The Dickson Parklands is an important site for the inner north. Yet despite this, various agencies and Ministers have, over a number of years, made a complete mess of how a government deals with residents over such a site.
Residents have seen the development of a notional master plan for the commercial area that, for some reason, ignored the presence of the Parklands even though it is located alongside the shopping centre and anything that happens to either site has an affect on the other.
Residents saw many trees threatened to make way for a car park as a result of inept planning for the sale and possible construction of a new supermarket complex on the present carpark.
At the time of the 2014 consultations, Block 25 (the old Downer Club site) was frequently spoken about as being earmarked for an aged person’s facility – and this was very much accepted within the discussions. This option has disappeared to be replaced by the current agenda to deal with the government’s own lack of forward planning on other social housing requirements.
There has been doubt and mystery about the future use of sections on the site, given the nature of the land deal between the former LDA and the Tradies. There have been several announcements that indicated that the government was keen to build apartment towers on the site.
The perception of residents is that the government has not approached the future of this site openly. Instead, it has run various agendas to achieve a range of political outcomes, despite a very clear difference of opinions and aspirations, as expressed by residents on numerous occasions.
These painful and time-consuming experiences have left residents very wary of approaches by this government and its agencies to undertake any development of the Parklands site. It is very much a mess of its own making.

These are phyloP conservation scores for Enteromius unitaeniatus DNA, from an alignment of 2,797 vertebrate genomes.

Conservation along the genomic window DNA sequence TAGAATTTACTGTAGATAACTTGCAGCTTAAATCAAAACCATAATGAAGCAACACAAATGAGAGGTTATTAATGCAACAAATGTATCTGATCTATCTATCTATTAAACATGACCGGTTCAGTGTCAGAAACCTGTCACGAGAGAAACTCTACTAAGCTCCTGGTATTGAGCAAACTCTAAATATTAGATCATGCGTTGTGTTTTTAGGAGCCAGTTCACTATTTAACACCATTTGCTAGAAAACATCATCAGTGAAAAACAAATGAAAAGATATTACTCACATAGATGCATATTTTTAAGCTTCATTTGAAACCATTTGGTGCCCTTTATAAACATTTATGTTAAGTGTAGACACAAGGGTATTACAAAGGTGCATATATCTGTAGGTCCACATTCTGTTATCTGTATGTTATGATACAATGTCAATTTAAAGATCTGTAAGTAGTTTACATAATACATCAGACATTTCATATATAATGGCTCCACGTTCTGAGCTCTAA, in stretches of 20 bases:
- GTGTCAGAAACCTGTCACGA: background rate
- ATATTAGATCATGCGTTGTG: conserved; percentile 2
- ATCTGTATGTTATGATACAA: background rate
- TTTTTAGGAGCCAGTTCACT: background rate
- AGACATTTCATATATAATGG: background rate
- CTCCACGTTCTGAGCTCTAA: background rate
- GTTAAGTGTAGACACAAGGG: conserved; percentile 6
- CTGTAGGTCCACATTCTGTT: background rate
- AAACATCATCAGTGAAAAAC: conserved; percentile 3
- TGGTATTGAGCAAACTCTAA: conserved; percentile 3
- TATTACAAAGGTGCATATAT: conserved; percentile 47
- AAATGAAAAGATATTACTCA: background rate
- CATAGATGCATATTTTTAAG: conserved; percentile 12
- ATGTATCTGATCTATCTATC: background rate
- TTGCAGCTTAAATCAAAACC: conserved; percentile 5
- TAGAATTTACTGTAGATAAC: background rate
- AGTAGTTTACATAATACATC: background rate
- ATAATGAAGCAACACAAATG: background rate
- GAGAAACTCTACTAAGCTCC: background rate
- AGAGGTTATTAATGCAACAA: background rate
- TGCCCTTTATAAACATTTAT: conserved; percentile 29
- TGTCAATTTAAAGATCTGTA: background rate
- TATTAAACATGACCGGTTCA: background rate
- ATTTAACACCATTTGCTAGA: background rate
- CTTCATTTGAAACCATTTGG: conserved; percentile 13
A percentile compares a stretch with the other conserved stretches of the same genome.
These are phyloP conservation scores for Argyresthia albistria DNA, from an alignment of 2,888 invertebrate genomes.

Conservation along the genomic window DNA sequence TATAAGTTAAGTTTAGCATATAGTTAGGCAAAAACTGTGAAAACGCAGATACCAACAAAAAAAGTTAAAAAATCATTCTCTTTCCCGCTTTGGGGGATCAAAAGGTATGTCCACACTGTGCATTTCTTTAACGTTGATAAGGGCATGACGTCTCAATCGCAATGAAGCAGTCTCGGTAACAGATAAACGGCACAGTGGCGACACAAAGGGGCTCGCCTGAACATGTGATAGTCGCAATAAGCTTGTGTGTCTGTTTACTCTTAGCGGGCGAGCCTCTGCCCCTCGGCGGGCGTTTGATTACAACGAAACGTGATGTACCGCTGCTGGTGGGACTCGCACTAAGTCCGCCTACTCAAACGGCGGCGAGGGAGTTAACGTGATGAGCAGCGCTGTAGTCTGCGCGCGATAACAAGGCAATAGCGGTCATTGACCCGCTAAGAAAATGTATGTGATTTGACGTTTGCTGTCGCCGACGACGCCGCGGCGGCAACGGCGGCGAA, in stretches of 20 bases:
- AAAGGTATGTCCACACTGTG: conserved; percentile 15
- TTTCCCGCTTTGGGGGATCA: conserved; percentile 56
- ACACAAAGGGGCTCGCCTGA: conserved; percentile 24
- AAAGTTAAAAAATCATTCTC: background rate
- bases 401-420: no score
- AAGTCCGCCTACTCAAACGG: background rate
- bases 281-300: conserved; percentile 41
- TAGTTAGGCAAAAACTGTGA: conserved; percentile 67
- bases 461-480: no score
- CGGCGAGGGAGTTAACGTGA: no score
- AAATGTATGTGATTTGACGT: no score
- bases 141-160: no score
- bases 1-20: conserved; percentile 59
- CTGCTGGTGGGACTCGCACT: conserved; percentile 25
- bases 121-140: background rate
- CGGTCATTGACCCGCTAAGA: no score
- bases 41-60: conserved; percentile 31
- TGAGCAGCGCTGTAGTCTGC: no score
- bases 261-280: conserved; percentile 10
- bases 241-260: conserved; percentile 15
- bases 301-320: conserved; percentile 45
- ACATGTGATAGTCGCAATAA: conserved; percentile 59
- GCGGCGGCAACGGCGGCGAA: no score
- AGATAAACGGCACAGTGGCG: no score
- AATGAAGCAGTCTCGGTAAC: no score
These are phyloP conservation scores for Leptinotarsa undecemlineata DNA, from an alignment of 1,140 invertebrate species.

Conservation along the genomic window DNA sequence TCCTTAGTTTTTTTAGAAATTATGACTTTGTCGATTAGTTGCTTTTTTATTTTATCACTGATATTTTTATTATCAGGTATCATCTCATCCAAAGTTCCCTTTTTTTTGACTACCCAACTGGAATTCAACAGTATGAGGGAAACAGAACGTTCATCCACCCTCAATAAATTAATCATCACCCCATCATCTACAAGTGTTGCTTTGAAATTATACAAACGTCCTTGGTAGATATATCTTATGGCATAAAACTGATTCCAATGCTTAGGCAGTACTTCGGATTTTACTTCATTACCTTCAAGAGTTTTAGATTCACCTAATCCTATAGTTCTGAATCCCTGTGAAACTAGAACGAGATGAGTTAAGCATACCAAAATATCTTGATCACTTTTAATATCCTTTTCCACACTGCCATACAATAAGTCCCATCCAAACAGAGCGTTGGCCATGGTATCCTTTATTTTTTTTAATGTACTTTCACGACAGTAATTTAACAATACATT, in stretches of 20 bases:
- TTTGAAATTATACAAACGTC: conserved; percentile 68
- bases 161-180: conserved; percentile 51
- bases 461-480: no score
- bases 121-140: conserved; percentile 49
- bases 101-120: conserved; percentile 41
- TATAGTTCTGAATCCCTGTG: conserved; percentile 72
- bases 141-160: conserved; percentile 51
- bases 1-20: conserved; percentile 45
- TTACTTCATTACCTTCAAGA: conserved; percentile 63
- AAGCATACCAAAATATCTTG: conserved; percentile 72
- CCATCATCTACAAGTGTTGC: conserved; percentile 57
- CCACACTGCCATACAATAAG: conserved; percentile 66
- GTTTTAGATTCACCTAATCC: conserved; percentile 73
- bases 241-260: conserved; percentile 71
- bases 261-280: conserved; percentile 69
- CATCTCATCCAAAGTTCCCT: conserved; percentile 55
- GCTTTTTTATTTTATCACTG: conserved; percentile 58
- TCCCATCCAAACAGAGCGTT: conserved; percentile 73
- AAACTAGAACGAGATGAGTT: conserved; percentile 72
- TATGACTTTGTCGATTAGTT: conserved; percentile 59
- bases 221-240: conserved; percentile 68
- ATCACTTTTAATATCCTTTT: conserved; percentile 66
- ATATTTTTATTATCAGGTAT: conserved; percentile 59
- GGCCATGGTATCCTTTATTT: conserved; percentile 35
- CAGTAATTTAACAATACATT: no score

Then there are the issues around what the Chief Minister is now pushing – Canberra needs more tall buildings.
The ACT Government has a terrible reputation on the delivery of attractive and well-designed taller buildings. This history/ legacy is the biggest stumbling block to bringing residents onboard to agree that sites such as the Dickson Parklands could include tall buildings (more than three storeys).
In theory, if presented with sound reasons and good architecture and landscape architecture, it should be possible to obtain agreement from residents that some tall buildings (taller than presently allowed for) could add to the ambience of the site.
But this would have to be an outcome of solid planning and thorough consultations whereby the outcome was logical.
As illustrated in recent press reports, the present Chief Minister’s agenda is that tall buildings are necessary – with no logical accompanying reasoning.
There has been nothing in recent statements that signals the community would not just get more of the same boring and inappropriate bland boxes – and that they will be plonked wherever the developers deem to be best for progress (read: profits).
For the argument for well designed taller buildings to be advanced in a mature fashion, it will require some very intelligent and creative approaches by ACT politicians and the planning agencies, and for everyone to be encouraged to think outside the box.
One essential ingredient would be a completely new strategy to deliver aesthetically pleasing and well-designed architecture with enhanced landscape-designed areas.
If a new approach to dealing with these issues cannot be put into place, the prediction would be years of fighting over having taller structures on this and other sites.
Some locals received a notice late last week that there will be sessions held in Dickson, last night and next week. See the details here.
As for the consultations, it has become very evident that these are being staged to justify the government’s desire to place certain facilities on this site.
But more puzzling has been the reactions to the release of the Auditor General’s report on the LDA – Tradies deal.
Residents have been puzzled by the Planning Minister’s reactions – along the lines of the issues have now been ‘put to bed’.
We assume that means – ‘nothing to see here’, ‘turn off the lights and everyone go home’.
People disagree – as there have been several blocks within Dickson shopping centre already quietly rezoned, as well as those infamous technical amendments that rezoned community sites around Canberra, including the Dickson Parklands.
I suspect people would rather the government leave those lights on for a while yet.
People need to know what is going on with deals over community sites, land swaps and how the government is desperately having to use community sites to deal with its own problems of not having enough planning in place for a range of social housing.
I suggest these political issues have relevance across many communities in Canberra and should be discussed openly as part of the Parklands consultations.
A pdf copy of my submission on the Dickson Parklands is available here.
No surprises – it is about planning.
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